Thursday 3 February at 2pm
A series of lectures conceived by Beaconsfield in collaboration with City & Guilds of London Art School.
The 20th century concept of the artist as a politically alienated idealist has undergone significant shifts in recent years. Is there any form of moral obligation still within art’s purpose? What price integrity? Can the negotiations of compromise be catalysts for creative invention?
Free entry but booking essential
Having spent the 80’s in a post-punk wilderness, Mark Dean was catapulted into the eye of the art world in the early 90’s with his first video work, Love Love Love. This seminal piece set the pace for a distinctive body of work characterised by the use of modified loops – image often lacerated from feature films and sound re-mixed from Pop music – focusing on the most fundamental aspects of the human condition.
Dean received a Paul Hamlyn Award for Artists in 2009 and in July 2010 was ordained in the Church of England. He states: I am interested in the relation of contemporary art and religion, but do not recognise any shared language with which to discuss this…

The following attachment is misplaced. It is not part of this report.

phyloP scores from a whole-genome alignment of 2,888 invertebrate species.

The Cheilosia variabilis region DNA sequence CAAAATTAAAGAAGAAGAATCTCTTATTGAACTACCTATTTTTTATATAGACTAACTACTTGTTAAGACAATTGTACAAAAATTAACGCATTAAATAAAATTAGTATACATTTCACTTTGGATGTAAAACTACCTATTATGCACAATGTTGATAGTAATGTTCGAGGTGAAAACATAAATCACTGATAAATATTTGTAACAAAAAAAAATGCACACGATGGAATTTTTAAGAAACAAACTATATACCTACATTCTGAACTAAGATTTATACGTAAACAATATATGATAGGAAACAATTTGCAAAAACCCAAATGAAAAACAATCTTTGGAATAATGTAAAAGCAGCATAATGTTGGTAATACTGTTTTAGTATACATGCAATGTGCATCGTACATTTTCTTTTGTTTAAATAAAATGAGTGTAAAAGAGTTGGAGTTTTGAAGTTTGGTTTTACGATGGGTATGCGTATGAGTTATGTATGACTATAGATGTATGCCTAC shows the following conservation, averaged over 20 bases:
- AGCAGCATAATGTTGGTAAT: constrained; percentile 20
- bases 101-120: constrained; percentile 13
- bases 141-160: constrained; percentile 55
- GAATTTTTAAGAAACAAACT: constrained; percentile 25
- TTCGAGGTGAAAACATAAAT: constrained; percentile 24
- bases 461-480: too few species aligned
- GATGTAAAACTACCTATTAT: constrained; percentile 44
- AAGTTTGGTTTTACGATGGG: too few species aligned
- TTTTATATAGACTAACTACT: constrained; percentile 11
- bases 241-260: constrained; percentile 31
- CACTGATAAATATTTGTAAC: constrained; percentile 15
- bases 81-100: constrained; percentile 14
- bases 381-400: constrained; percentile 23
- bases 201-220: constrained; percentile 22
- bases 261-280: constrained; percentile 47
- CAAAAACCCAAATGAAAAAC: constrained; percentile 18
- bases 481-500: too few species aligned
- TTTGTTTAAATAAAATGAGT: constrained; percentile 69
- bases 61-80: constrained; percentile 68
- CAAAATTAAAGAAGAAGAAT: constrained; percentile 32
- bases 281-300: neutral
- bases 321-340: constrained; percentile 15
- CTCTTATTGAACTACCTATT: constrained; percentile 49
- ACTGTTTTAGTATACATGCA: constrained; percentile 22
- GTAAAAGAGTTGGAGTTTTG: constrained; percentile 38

Following a short polemic the artist is joined in discussion by Canon Bruce Saunders and artists David Mollin, Tony Carter (Principal of City and Guilds Art School) and Naomi Siderfin (Chair and Beaconsfield Director).
This talk takes place in the context of Dean’s mid-career solo exhibition at Beaconsfield, The Beginning of The End.
Art & Compromise is a series of discursive lectures conceived by Beaconsfield in collaboration with City & Guilds of London Art School to address the various forms and occasions when compromise might enter into art-practice and the criteria that might be used to condemn or commend these effects.
This event is free but numbers are limited. To reserve a place contact: firstname.lastname@example.org or 0207 582 6465